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In this document, the communicator Marco Antonio Ettedgui outlines his conceptual idea behind “Feliz cumpleaños, Marco Antonio,” an informative and body art event that he staged at the GAN (Galería de Arte Nacional), in Caracas, on December 14, 1980. Ettedgui claims the Arteología series—the events he produced in the garage of a lamp store in Caracas—as a precedent. He states that he intends to question the justification for his art within the context of the country’s socio-cultural situation, and that his work has become less about aesthetics or sensitivity and more about “the insipid socio-cultural environment.” He concludes that art can no longer “change people’s mood” and that “now the artist himself, with his physical presence and his space-time actions, must do it.” He ends his text by explaining his reason for celebrating his birthday in a museum such as the GAN.
In this document, the Venezuelan playwright, communicator, and performance artist Marco Antonio Ettedgui (1958–81) reports on his event Feliz Cumpleaños, Marco Antonio (at the Galería de Arte Nacional, in Caracas, on December 14, 1980). In addition to the information it provides, this document is important because it includes Ettedgui’s critical thoughts on the function of art. He explains that he has changed the concept of “the social function of art” to “the individual function of art for a social purpose.” He presented the performance piece Feliz Cumpleaños, Marco Antonio—to which he added the subtitle “Informational Marco Antonio Ettedgui Event inspired by the architecture of the Galería de Arte Nacional as a traditional artistic text”—at the group event, called Arte Bípedo, which he organized at the GAN and to which he invited other artists working in the field of action art, such as Carlos Zerpa, Yeni and Nan, Pedro Terán, Alfred Wenemoser, and Roberto Obregón, as well as a few stage actors and playwrights. This performance, with which Ettedgui celebrated his birthday, was one of the few that he presented at a museum. He actually had a very brief career as a body artist and performer (1975–81) because he died, tragically and accidentally, after being injured onstage when he was twenty two years of age.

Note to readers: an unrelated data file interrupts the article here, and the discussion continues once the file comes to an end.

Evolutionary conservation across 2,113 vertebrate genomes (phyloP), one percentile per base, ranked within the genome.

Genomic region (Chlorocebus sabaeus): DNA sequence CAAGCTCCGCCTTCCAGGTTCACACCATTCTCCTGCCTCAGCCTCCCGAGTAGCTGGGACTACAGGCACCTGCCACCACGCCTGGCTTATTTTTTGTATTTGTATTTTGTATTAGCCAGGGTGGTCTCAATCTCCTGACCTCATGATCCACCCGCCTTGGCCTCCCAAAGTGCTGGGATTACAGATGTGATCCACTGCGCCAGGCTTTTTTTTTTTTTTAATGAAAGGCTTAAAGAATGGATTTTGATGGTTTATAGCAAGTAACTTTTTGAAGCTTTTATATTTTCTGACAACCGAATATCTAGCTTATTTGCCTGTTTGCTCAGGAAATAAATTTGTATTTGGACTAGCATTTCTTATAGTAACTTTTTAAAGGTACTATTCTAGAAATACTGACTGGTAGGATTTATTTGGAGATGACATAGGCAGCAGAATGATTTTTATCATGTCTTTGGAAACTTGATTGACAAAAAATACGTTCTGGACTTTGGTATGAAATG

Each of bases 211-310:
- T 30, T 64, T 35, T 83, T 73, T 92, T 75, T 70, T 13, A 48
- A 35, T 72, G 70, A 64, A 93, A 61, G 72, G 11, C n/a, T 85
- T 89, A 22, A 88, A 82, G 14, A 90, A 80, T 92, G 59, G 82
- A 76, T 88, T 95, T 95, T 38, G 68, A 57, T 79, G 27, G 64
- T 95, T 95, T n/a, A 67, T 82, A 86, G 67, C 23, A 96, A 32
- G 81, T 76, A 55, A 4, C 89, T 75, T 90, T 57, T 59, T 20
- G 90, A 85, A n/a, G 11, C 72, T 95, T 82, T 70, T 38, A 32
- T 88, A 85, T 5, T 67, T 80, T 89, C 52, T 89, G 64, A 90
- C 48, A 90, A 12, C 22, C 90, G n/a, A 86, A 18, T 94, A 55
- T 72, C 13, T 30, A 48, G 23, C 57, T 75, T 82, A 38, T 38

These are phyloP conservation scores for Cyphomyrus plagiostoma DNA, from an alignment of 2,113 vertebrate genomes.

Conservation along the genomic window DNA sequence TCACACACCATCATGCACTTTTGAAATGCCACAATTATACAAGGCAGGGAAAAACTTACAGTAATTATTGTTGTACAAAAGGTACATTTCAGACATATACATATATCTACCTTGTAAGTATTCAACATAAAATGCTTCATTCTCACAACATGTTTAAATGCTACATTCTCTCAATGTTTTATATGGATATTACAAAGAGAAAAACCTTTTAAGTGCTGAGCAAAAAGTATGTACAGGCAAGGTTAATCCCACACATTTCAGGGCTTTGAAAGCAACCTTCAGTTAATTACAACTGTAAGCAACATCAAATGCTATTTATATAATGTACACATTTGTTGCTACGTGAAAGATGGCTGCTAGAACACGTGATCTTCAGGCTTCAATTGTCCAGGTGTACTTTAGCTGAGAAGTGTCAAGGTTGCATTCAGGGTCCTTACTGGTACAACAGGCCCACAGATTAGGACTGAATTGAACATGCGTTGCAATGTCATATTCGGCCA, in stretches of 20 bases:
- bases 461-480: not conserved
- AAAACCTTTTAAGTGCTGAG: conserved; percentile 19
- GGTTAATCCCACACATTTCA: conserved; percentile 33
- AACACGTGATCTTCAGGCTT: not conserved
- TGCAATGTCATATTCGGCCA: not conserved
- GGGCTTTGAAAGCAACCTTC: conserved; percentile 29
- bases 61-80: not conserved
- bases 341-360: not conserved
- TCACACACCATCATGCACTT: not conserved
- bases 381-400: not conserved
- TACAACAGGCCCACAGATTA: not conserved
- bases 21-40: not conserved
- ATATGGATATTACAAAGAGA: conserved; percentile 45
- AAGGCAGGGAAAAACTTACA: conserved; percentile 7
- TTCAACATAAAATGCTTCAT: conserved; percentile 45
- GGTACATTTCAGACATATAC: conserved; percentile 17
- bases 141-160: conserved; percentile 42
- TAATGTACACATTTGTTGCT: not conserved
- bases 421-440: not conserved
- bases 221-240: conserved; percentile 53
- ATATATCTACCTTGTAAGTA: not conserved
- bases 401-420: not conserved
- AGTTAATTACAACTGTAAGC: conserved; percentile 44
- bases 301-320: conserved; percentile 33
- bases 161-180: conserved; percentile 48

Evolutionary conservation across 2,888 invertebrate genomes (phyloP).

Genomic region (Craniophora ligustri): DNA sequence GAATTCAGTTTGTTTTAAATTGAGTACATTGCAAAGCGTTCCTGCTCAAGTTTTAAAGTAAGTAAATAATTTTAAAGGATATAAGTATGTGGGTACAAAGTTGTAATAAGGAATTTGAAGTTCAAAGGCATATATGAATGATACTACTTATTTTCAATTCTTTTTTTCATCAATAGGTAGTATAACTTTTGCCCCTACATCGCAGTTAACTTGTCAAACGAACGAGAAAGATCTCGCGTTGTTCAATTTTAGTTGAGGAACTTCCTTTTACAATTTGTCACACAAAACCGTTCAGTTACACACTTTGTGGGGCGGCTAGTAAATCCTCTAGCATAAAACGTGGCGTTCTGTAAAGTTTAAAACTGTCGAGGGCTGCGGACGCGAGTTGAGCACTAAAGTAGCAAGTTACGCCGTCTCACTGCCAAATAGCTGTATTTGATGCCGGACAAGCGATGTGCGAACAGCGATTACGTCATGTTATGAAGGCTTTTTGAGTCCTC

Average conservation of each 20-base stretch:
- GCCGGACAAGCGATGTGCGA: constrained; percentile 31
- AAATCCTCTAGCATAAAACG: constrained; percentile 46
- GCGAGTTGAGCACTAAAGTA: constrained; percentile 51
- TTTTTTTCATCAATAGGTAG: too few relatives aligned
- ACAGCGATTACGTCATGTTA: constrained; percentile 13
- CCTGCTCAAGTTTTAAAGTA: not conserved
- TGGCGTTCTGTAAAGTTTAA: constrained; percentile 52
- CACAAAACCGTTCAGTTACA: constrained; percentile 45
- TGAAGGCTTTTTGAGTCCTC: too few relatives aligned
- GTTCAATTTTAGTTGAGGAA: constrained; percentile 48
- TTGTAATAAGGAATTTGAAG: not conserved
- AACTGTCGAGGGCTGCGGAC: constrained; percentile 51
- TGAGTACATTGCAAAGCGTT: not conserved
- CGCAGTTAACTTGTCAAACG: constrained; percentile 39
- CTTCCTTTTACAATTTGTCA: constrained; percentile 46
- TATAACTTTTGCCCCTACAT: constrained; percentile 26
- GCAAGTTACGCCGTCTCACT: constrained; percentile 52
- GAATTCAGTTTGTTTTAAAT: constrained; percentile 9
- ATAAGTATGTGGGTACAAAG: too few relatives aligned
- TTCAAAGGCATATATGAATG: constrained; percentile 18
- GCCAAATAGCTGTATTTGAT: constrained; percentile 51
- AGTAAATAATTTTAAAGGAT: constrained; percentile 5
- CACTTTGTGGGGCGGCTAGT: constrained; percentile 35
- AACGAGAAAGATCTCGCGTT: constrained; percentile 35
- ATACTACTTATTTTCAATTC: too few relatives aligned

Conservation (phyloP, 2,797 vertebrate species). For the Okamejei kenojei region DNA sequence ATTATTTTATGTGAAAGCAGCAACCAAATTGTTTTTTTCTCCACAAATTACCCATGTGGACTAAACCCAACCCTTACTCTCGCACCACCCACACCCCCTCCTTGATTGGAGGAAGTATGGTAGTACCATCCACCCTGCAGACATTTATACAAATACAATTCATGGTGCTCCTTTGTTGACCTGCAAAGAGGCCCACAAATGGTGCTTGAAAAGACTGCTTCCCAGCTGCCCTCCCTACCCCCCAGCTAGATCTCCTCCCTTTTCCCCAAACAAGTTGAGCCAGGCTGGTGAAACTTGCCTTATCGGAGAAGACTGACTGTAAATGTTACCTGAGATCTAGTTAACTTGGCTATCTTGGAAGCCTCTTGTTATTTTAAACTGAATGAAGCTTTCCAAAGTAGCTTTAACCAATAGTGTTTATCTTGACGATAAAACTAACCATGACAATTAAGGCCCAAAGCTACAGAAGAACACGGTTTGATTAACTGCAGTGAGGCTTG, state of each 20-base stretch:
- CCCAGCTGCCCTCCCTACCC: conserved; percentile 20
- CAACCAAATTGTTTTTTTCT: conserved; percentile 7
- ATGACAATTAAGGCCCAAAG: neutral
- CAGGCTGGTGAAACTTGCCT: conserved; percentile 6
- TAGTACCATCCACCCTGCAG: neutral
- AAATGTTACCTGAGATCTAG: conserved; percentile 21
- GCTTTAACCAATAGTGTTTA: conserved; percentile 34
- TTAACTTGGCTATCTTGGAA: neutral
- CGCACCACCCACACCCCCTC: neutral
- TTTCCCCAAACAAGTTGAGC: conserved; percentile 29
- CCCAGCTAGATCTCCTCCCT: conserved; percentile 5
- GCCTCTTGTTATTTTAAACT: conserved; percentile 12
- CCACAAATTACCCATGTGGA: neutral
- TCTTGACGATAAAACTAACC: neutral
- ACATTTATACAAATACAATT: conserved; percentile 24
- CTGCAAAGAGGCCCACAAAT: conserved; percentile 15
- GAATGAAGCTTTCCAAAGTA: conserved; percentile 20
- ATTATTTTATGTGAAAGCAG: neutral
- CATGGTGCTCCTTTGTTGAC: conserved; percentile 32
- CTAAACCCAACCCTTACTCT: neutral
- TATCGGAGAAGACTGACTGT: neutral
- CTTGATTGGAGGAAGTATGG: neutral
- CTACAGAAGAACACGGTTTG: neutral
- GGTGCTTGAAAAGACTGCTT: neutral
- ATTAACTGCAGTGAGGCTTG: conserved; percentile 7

This document is written in the first person, as a monologue, which was one of Ettedgui’s favorite genres. In addition to questioning the function of art, he unleashes some sharp critiques—laced with black humor, irony, and theatricality—of the politics, morality, “good habits,” and institutional structures that govern art, seasoning his text with frequent satirical send-ups.
The event called Arte Bípedo that Ettedgui organized opened the doors of one of the most prestigious museums in the country, the Galería de Arte Nacional, to actors and artists working in the field of action art. Ettedgui ironically states that just because he is presenting his work at the GAN on December 14, 1980, it does not mean that he has quit his day job. “On the contrary,” he says, “I am happy because I have never celebrated my birthday at a museum before. How much more artistic can I get than celebrating my twenty-second birthday in a static space?” He adds, “Do we not continue to strive to make everyone look good?” He closes with this remark, “I can’t be bought, but I can be enjoyed by means of a visualizing medium which is similar to the one you use when you read a pornographic magazine.”
The complete text of “Feliz cumpleaños, Marco Antonio” was published in Ettedgui, arte-información para la comunidad (Caracas: Ediciones Oxígeno, 1985), the only book that includes the entire collection of this artist’s poetry and theatrical and performance writings.
For another text by Marco Antonio Ettedgui, see “Hospitalización por cálculo renal: evento informacional de la serie ‘Salones de Belleza’ llevados a la práctica por su artista favorito, Marco Antonio Ettedgui” [doc. no. 865734].